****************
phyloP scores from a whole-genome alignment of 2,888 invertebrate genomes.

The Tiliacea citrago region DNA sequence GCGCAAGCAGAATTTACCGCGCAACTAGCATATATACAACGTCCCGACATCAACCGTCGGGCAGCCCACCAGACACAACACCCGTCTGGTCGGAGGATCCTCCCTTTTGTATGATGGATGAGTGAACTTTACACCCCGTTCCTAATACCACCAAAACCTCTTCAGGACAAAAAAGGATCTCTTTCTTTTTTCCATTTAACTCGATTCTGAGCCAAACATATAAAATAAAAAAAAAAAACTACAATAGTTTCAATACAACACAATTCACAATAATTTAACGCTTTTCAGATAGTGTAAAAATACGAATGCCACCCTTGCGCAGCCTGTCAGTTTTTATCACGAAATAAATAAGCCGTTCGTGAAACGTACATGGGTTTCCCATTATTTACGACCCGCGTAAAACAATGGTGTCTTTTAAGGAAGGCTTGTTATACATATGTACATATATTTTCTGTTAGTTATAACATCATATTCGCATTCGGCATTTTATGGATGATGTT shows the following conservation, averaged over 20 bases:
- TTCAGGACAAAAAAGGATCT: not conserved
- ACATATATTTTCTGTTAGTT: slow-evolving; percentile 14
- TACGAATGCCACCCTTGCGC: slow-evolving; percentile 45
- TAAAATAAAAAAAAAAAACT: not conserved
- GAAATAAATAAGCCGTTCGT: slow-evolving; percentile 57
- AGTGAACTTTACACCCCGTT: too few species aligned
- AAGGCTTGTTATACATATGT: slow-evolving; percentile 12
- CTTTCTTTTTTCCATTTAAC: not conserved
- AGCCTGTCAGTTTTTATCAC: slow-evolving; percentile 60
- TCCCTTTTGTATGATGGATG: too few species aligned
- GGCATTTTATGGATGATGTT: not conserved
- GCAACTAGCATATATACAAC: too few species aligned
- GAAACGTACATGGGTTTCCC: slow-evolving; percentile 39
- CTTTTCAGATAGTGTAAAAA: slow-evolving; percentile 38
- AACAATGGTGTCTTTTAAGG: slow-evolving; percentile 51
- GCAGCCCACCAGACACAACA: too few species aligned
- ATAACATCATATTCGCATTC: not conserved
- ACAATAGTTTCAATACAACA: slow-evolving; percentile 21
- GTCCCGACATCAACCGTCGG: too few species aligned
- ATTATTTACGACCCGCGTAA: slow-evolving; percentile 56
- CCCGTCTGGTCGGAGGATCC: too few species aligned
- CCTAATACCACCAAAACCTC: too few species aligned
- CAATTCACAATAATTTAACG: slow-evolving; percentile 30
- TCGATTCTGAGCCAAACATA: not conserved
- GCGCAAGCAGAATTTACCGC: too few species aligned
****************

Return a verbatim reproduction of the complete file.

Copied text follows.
phyloP scores from a whole-genome alignment of 2,888 invertebrate genomes.

The Tiliacea citrago region DNA sequence GCGCAAGCAGAATTTACCGCGCAACTAGCATATATACAACGTCCCGACATCAACCGTCGGGCAGCCCACCAGACACAACACCCGTCTGGTCGGAGGATCCTCCCTTTTGTATGATGGATGAGTGAACTTTACACCCCGTTCCTAATACCACCAAAACCTCTTCAGGACAAAAAAGGATCTCTTTCTTTTTTCCATTTAACTCGATTCTGAGCCAAACATATAAAATAAAAAAAAAAAACTACAATAGTTTCAATACAACACAATTCACAATAATTTAACGCTTTTCAGATAGTGTAAAAATACGAATGCCACCCTTGCGCAGCCTGTCAGTTTTTATCACGAAATAAATAAGCCGTTCGTGAAACGTACATGGGTTTCCCATTATTTACGACCCGCGTAAAACAATGGTGTCTTTTAAGGAAGGCTTGTTATACATATGTACATATATTTTCTGTTAGTTATAACATCATATTCGCATTCGGCATTTTATGGATGATGTT shows the following conservation, averaged over 20 bases:
- TTCAGGACAAAAAAGGATCT: not conserved
- ACATATATTTTCTGTTAGTT: slow-evolving; percentile 14
- TACGAATGCCACCCTTGCGC: slow-evolving; percentile 45
- TAAAATAAAAAAAAAAAACT: not conserved
- GAAATAAATAAGCCGTTCGT: slow-evolving; percentile 57
- AGTGAACTTTACACCCCGTT: too few species aligned
- AAGGCTTGTTATACATATGT: slow-evolving; percentile 12
- CTTTCTTTTTTCCATTTAAC: not conserved
- AGCCTGTCAGTTTTTATCAC: slow-evolving; percentile 60
- TCCCTTTTGTATGATGGATG: too few species aligned
- GGCATTTTATGGATGATGTT: not conserved
- GCAACTAGCATATATACAAC: too few species aligned
- GAAACGTACATGGGTTTCCC: slow-evolving; percentile 39
- CTTTTCAGATAGTGTAAAAA: slow-evolving; percentile 38
- AACAATGGTGTCTTTTAAGG: slow-evolving; percentile 51
- GCAGCCCACCAGACACAACA: too few species aligned
- ATAACATCATATTCGCATTC: not conserved
- ACAATAGTTTCAATACAACA: slow-evolving; percentile 21
- GTCCCGACATCAACCGTCGG: too few species aligned
- ATTATTTACGACCCGCGTAA: slow-evolving; percentile 56
- CCCGTCTGGTCGGAGGATCC: too few species aligned
- CCTAATACCACCAAAACCTC: too few species aligned
- CAATTCACAATAATTTAACG: slow-evolving; percentile 30
- TCGATTCTGAGCCAAACATA: not conserved
- GCGCAAGCAGAATTTACCGC: too few species aligned